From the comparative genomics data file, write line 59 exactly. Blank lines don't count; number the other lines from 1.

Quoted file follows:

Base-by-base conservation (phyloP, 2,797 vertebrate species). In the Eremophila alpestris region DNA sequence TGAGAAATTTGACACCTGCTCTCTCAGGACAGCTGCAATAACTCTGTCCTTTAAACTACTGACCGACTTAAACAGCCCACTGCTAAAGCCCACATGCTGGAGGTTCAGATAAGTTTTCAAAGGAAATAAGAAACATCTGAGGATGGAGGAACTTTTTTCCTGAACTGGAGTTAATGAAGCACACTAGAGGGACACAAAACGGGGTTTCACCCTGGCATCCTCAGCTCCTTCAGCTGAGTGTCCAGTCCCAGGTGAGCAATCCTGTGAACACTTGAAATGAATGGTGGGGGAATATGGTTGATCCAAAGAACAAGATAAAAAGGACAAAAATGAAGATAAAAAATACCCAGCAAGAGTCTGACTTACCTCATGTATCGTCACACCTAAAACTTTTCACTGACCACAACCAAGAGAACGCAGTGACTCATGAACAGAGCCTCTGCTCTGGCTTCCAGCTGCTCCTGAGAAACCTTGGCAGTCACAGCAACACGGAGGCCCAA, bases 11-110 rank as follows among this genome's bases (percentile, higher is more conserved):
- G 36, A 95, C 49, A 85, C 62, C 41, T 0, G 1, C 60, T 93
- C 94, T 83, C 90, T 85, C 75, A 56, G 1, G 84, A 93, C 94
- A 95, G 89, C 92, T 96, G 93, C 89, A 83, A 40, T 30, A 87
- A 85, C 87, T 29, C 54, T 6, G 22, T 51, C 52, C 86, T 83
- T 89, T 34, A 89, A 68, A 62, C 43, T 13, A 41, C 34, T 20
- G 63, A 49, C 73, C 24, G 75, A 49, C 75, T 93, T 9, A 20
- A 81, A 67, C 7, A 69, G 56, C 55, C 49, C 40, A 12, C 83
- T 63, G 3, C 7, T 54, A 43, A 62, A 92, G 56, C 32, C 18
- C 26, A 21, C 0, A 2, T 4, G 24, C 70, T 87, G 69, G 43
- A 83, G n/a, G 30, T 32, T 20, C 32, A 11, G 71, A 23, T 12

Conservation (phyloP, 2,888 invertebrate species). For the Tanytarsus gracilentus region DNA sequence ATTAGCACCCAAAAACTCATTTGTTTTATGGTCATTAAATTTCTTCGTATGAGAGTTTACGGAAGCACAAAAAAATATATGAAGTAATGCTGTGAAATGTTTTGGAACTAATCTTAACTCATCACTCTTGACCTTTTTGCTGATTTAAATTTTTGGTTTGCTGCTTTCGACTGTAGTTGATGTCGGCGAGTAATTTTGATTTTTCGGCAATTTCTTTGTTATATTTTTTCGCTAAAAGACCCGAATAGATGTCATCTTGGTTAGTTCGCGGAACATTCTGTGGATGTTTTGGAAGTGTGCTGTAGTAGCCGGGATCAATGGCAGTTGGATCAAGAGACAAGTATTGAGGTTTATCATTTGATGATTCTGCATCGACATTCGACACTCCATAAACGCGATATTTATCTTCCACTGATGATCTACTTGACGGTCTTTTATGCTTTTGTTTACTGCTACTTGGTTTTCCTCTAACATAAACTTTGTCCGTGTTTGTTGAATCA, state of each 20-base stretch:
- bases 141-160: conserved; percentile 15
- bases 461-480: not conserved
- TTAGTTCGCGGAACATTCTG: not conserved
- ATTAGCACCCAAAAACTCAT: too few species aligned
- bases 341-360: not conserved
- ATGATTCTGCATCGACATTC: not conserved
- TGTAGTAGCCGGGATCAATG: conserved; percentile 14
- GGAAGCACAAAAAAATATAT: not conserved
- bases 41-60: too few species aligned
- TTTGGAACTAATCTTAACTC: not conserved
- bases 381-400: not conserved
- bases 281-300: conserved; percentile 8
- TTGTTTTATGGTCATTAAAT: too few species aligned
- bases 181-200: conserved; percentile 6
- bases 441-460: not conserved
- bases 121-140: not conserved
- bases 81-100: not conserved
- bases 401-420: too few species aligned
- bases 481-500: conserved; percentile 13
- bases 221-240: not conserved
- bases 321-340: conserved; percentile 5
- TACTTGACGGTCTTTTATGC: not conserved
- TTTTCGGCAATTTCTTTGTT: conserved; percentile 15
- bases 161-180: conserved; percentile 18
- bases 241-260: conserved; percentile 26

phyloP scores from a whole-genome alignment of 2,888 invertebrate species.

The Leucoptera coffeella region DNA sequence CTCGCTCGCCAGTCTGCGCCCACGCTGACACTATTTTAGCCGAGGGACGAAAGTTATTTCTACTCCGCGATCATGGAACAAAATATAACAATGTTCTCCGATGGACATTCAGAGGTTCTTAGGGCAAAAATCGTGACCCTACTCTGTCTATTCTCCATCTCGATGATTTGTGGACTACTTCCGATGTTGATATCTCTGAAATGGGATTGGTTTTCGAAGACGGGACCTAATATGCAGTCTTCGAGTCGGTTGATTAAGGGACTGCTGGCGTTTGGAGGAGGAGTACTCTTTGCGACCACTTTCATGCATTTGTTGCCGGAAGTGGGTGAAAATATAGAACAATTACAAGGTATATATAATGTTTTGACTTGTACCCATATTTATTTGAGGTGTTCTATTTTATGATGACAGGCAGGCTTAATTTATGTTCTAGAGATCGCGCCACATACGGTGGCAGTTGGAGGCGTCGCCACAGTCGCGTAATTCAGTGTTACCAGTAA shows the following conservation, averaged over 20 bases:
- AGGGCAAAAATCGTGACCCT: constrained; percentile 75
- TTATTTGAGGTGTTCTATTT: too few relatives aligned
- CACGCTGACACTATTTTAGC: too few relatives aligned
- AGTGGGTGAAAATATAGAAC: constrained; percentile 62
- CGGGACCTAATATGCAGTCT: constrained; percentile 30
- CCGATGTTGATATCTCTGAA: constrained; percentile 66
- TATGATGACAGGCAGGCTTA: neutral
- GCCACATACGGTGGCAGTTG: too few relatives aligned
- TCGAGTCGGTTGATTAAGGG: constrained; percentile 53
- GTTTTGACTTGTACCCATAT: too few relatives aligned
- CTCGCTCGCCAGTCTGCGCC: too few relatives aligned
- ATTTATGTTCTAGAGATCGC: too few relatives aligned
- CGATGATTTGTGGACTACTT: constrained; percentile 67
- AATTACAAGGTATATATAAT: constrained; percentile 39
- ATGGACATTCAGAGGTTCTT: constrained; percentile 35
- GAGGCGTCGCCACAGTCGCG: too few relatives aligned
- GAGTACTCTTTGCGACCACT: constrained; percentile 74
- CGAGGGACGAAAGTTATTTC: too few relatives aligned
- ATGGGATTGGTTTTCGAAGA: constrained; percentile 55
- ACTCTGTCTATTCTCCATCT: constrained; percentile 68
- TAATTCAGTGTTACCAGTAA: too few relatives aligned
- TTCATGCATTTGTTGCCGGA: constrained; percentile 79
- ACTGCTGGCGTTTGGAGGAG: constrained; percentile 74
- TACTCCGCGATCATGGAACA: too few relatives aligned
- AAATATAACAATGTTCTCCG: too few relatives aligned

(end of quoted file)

- ACTCTGTCTATTCTCCATCT: constrained; percentile 68